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Ghosts of 2006 give Gall's wit and will to win

THE contrast between the football and hurling club finals at HQ could not be more stark. The curtain-raiser is the ultimate collision of hurling heavyweights whereas the 'main event' features two counties who, between them, have never lifted the Andy Merrigan Cup.

That statistic will have changed after five o'clock tomorrow, when Antrim or Clare will be celebrating a first All-Ireland club football title. That's presuming it doesn't all end in stalemate -- St Gall's, after all, have been pushed to extra-time twice while Kilmurry-Ibrickane are more likely to grind out a narrow win than to repeat their runaway semi-final win over Portlaoise.

The bookies are leaning quite heavily towards St Gall's, and you can understand the logic at play. The old maxim that "you need to lose one to win one" doesn't always apply, but the experience of playing in an All-Ireland final as recently as 2006 certainly confers an advantage on them.

"In a way, that day passed us by and we are desperate to make sure that never happens again," says CJ McGourty, who came off the bench during the closing stages of that 0-7 to 0-6 defeat by Salthill-Knocknacarra.

McGourty, still only 21, is now a pivotal player in this drive for history. He has scored 2-25 (19f) in their five-game provincial and All-Ireland campaign, his influence climaxing in last month's semi-final when he tallied 1-9 against Corofin.

That compelling game served up an odd mixture of the good and not-so-brilliant from Belfast's finest. They looked to be cruising until Kieran Comer's goal provided the Galway champions with a lifeline just before half-time; then Gall's had to hang tough when reduced to 14 men and even though they led going into injury-time, they could conceivably have lost it. In extra-time, though, once Corofin lost a man and Gall's were restored to a full complement, they made their supremacy count.


McGourty has been struggling with an ongoing hip problem but says there's "not a hope in the world" of him missing the final. Fellow star forward Rory Gallagher also looks to have shaken off the hamstring injury that forced his half-time substitution against Corofin.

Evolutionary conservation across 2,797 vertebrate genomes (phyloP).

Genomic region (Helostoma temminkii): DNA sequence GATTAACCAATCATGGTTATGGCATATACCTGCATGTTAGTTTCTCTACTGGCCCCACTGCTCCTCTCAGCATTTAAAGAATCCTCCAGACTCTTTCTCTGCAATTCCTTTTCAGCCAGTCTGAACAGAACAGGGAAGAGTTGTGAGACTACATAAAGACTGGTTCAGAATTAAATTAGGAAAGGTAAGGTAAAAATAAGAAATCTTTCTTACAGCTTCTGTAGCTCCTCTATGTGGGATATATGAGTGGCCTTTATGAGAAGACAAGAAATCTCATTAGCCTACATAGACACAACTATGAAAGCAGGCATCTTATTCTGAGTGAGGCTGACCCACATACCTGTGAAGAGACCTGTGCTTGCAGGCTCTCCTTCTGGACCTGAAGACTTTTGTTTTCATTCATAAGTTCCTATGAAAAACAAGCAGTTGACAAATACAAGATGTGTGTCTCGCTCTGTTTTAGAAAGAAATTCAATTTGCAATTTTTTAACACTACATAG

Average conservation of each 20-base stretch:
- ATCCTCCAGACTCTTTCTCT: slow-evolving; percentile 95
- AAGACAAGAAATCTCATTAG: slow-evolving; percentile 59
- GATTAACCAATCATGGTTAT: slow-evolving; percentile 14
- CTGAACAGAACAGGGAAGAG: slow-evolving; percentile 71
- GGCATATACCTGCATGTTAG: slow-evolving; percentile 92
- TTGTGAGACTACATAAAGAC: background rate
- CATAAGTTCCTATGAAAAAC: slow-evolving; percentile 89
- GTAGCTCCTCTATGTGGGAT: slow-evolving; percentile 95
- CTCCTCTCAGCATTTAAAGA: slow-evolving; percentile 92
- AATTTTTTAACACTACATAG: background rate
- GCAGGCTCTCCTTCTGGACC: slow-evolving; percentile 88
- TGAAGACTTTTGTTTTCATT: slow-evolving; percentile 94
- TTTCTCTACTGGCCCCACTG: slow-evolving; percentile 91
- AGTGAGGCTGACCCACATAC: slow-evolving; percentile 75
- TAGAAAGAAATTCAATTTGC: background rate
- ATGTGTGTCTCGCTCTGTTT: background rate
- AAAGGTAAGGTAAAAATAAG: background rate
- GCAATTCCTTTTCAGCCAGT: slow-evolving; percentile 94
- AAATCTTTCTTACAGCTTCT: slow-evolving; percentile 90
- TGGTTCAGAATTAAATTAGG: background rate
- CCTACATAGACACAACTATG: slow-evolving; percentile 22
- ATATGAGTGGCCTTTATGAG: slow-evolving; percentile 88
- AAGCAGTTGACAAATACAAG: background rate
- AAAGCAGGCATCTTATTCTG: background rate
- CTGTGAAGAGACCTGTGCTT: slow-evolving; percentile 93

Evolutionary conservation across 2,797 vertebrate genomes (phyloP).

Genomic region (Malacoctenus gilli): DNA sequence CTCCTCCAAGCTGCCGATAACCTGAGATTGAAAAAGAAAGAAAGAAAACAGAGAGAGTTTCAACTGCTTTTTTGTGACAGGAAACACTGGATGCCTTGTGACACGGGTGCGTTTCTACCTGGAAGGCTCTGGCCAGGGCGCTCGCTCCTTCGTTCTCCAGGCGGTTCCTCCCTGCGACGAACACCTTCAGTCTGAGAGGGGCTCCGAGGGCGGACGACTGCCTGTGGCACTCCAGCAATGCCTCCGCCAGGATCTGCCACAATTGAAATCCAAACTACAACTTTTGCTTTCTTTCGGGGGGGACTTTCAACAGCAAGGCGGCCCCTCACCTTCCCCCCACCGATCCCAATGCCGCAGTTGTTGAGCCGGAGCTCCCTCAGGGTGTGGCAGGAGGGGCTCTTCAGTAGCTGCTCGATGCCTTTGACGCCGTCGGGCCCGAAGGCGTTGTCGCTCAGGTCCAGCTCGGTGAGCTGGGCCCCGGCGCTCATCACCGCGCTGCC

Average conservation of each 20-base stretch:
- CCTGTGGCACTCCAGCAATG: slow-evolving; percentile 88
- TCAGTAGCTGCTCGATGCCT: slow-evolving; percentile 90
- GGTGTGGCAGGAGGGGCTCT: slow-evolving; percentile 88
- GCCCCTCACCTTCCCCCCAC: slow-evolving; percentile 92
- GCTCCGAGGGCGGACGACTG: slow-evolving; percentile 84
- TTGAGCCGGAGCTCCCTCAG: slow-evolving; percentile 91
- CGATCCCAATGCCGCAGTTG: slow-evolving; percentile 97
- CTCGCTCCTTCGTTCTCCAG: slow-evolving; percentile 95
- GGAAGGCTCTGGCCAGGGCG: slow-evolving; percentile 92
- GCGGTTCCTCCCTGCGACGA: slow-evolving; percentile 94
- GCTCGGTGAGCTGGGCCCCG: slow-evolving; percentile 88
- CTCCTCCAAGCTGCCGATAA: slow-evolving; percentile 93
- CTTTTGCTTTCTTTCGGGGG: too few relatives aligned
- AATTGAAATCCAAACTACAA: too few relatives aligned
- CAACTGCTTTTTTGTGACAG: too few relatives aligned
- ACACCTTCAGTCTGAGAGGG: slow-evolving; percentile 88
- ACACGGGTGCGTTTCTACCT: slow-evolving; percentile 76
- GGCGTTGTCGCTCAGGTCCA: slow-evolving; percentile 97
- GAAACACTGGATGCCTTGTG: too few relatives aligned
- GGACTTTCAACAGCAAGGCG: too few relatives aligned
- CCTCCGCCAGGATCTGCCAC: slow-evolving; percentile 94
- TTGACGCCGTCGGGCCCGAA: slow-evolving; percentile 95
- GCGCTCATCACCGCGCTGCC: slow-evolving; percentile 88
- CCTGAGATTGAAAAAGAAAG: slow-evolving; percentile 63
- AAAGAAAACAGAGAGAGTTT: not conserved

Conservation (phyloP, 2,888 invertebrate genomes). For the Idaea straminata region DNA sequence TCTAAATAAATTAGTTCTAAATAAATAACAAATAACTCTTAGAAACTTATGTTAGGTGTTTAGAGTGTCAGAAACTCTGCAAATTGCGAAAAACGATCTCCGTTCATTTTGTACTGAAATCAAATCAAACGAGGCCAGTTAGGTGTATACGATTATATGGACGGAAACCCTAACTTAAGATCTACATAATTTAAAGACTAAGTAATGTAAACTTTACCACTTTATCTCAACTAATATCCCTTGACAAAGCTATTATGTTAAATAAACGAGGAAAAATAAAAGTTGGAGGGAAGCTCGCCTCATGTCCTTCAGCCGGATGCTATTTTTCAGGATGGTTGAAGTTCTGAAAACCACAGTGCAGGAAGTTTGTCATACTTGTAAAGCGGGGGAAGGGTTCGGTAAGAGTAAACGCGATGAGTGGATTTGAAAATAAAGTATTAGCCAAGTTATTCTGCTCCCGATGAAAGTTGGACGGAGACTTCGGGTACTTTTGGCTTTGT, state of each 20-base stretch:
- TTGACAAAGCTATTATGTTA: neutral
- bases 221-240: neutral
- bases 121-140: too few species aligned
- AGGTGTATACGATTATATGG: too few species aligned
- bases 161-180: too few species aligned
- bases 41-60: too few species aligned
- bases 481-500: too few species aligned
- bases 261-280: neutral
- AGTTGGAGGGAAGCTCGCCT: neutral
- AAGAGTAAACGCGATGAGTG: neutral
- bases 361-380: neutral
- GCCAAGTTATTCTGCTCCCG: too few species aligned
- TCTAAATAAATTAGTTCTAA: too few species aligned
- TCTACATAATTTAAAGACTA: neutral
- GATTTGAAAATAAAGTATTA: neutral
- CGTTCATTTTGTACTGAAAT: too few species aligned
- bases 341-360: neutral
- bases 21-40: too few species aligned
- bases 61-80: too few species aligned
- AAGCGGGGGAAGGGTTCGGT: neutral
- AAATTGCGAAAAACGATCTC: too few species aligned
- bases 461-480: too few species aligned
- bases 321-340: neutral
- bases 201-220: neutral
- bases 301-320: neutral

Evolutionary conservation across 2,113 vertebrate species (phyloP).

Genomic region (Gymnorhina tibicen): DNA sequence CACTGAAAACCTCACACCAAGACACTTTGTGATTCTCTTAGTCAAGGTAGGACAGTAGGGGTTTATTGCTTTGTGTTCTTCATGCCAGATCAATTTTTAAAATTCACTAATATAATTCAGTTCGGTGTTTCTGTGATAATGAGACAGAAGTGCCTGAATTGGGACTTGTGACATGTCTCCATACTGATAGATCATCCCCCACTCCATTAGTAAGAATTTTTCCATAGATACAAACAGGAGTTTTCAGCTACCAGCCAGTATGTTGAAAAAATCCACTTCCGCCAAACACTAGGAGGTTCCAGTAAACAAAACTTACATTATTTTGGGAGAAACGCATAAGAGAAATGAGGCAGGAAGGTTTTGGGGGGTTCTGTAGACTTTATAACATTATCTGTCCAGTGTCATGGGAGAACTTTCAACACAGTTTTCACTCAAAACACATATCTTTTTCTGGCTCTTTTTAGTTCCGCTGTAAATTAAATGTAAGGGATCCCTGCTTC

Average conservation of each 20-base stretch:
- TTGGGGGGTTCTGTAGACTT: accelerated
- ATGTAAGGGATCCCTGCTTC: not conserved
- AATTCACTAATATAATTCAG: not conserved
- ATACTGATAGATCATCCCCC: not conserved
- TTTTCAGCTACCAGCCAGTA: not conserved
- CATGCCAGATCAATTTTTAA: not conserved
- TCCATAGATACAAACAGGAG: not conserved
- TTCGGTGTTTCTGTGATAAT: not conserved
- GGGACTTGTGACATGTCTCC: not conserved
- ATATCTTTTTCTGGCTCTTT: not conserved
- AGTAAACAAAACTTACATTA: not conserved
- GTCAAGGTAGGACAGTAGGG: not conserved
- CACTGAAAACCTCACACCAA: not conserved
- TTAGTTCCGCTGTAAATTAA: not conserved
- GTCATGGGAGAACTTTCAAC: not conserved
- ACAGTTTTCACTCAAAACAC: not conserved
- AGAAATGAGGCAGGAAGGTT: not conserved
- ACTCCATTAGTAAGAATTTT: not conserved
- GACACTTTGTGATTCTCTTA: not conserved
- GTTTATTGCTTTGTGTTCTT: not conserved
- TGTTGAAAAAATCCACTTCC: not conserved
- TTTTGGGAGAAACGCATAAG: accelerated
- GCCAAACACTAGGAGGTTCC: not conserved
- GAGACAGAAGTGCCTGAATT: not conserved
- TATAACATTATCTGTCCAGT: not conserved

Presuming these two men are motoring freely, aided by McGourty's influential brothers Kevin and Kieran, then Gall's look to have enough firepower to post a match-winning total. Mind you, similar things were expected of Portlaoise before they ran into the voracious and supremely well-drilled men from west Clare.

In their five matches since retaining the Clare title, Kilmurry have yet to leak a solitary goal and their average concession is just 0-6. Ergo, Michael McDermott's men are a team built on solid defence but as they showed against Portlaoise, they attack with considerable menace too, epitomised by the sharp movement and finishing of Michael O'Dwyer and Noel Downes.

We'll never know if Kilmurry would have enjoyed such easy passage if they had faced 15 Portlaoise men for the hour -- as it transpired, the latter's loss of discipline and shape played into the Claremen's counter-attacking game plan.

Tomorrow, however, barring another first- minute dismissal or some other unforeseen twist of fate, the feeling is that Gall's should be standing tall after an intriguing struggle.

ODDS: St Gall's 1/3, Draw 15/2, Kilmurry 3/1

VERDICT: St Gall's